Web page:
The University’s Phi Beta Kappa Mu Chapter of Massachusetts inducted 99 students in a ceremony welcoming family and friends on Saturday.

The graduating Class of 2017 holds 100 PBK members total, including nine students who were elected as juniors. Additionally, eight members of the Class of 2018 were inducted.

In their welcoming addresses, both Mu Chapter President Prof. Alice Kelikian (HIST) and University President Ronald D. Liebowitz drew attention to the fact that 70 percent of the new inductees are women.

“I was the first and only woman of my class of Phi Beta Kappa at Princeton … we live in different times,” said Kelikian, who spoke of the society’s origins as a “drinking and debating all-male society.”

“You capture and symbolize the best of who we are and why Phi Beta Kappa exists — to honor wide scholarly interest and achievement in the arts and civic commitment and strong moral fiber,” said Liebowitz to all the newly-elected members.

Mu Chapter Board Member at Large Prof. George Hall (ECON) delivered a brief history of the honor society. Established in 1776 at The College of William and Mary, only 10 percent of schools of higher learning have chapters, said Hall. “Nationally, only one percent of all students get in.”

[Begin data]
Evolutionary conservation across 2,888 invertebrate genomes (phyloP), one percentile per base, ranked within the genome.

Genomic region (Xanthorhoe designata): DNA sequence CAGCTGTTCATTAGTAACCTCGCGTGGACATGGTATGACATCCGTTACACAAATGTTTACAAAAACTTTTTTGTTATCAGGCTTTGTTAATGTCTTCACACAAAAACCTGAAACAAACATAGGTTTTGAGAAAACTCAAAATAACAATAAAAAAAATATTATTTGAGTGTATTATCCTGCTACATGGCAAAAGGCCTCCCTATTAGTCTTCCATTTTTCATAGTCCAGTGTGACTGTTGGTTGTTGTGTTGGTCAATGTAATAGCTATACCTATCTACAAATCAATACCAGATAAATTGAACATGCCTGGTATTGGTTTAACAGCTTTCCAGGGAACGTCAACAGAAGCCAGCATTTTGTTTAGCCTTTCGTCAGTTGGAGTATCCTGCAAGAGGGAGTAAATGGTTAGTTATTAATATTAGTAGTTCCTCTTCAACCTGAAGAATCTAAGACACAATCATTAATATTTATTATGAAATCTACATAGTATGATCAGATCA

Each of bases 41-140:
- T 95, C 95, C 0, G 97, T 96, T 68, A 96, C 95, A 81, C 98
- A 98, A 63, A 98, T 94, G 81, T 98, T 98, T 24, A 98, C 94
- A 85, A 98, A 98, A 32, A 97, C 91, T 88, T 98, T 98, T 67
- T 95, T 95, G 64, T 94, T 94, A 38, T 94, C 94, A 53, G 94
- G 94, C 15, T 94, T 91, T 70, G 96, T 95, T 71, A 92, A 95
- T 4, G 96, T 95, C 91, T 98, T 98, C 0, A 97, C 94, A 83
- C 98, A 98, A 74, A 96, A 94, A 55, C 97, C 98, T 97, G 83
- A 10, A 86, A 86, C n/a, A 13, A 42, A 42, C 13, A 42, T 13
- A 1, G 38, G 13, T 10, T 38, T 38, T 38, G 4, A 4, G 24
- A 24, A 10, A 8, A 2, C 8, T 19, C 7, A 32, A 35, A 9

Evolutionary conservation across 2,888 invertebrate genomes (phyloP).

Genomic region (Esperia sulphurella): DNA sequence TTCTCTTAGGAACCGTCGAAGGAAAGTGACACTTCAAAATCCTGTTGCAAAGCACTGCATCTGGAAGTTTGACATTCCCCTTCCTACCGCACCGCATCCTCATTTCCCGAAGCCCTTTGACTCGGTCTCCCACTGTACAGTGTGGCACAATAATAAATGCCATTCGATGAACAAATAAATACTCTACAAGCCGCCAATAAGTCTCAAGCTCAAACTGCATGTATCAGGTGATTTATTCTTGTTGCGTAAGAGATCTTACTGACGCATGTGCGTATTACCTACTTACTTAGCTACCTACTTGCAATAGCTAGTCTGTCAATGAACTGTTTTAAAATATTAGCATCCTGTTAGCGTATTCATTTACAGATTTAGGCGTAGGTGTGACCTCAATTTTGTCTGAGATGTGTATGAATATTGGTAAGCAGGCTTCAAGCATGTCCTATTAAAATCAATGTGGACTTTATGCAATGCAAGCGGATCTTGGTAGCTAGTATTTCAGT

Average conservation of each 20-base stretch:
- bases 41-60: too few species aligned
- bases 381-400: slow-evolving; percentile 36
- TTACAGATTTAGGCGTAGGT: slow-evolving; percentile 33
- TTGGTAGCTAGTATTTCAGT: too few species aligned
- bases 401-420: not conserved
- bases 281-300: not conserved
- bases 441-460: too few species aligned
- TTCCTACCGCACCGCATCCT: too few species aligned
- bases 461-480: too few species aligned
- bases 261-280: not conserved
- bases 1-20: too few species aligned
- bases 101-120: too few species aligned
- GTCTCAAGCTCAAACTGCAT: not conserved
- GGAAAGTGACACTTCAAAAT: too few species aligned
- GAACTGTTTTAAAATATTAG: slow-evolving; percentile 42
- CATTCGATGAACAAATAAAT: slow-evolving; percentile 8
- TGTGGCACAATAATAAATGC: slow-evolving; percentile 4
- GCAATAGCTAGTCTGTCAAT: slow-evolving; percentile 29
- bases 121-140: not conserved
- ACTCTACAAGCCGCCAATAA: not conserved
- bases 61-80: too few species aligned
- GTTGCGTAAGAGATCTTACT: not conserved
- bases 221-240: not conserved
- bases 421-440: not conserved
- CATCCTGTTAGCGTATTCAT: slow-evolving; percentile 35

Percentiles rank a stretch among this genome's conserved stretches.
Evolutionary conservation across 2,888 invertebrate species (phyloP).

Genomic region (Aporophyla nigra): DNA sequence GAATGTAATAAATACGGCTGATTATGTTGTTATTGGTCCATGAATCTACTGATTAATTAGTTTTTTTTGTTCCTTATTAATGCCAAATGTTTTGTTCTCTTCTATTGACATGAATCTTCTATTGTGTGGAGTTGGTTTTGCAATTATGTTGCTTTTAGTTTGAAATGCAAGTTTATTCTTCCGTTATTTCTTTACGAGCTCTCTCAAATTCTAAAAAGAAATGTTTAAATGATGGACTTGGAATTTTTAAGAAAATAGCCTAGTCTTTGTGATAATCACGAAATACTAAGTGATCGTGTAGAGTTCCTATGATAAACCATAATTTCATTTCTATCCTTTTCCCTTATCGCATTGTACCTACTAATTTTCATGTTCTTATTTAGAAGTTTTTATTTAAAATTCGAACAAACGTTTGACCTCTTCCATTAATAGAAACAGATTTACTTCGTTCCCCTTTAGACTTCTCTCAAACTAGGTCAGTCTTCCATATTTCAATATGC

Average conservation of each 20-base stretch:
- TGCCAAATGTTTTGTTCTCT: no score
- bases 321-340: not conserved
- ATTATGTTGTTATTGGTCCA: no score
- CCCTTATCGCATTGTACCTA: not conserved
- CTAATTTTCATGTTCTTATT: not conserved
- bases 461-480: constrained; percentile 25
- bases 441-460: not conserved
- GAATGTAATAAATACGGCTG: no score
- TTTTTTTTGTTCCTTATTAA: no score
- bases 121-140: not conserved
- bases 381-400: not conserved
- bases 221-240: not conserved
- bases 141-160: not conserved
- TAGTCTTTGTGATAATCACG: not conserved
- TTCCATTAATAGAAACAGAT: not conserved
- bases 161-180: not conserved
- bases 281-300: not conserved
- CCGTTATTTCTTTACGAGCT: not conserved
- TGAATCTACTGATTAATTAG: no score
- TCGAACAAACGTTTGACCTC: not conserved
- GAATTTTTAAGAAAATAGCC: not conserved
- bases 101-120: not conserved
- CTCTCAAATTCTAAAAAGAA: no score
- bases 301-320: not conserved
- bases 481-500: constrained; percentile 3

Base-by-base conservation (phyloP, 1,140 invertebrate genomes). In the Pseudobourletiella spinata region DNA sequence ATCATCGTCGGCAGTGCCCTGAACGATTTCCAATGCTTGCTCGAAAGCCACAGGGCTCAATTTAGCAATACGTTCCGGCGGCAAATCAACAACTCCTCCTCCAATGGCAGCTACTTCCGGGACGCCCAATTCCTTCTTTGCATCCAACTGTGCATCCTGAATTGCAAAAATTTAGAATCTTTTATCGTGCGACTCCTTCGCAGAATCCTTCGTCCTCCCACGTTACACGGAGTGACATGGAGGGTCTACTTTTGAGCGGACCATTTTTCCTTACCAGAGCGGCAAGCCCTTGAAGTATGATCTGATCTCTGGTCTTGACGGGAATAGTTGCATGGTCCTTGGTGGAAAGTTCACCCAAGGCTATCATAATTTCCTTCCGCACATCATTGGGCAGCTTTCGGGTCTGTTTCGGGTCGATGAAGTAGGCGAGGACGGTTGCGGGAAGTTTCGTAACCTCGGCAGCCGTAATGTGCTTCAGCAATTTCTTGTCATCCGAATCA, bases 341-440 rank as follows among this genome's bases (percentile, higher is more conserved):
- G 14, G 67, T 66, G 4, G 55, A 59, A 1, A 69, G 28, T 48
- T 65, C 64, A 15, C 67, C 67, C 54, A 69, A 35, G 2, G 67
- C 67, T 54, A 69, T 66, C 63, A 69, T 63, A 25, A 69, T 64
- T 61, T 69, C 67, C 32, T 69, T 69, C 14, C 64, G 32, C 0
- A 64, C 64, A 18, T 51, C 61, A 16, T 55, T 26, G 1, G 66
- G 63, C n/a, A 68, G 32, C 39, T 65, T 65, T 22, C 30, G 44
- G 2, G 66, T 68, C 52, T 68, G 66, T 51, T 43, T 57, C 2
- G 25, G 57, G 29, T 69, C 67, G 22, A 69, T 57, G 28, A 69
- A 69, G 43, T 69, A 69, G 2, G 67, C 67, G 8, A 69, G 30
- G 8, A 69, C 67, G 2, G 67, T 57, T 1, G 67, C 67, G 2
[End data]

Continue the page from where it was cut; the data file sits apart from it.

However, keynote speaker Mark Samburg ’07, Acting Counsel to the Associate Director of the Consumer Financial Protection Bureau and a graduate of Harvard Law School, reminded the Class of 2017 to remain humble in the midst of its academic rigor.

“Just as you shouldn’t underestimate what you’ve accomplished here, you also shouldn’t think that those things alone should be enough,” he said. “If you want to excel in your professional life, you’re not going to be able to rely simply on your intelligence and on the training you’ve received here at Brandeis.”

On top of the external stressors of life, Samburg highlighted that “the jobs you choose are going to have an enormous impact on your happiness.” He quoted Justice Louis Brandeis to drive in one point: “It is, as a rule, far more important how men pursue their occupation than what the occupation is which they select.”

Samburg ended by encouraging the inductees to keep saying yes to opportunities. “If you commit to saying yes to things that fall within your own circle of fun, interesting and important, you can do an awful lot. … I made ‘yes’ my default answer for the past 10 years.”

The University founded its Phi Beta Kappa chapter in 1961 and has since elected 10 percent of each senior class and one percent of each junior class annually. Nominated candidates not only show highest academic records but also demonstrate well-rounded study outside of their major studies and are chosen based on nominating letters from faculty.

—Michelle Dang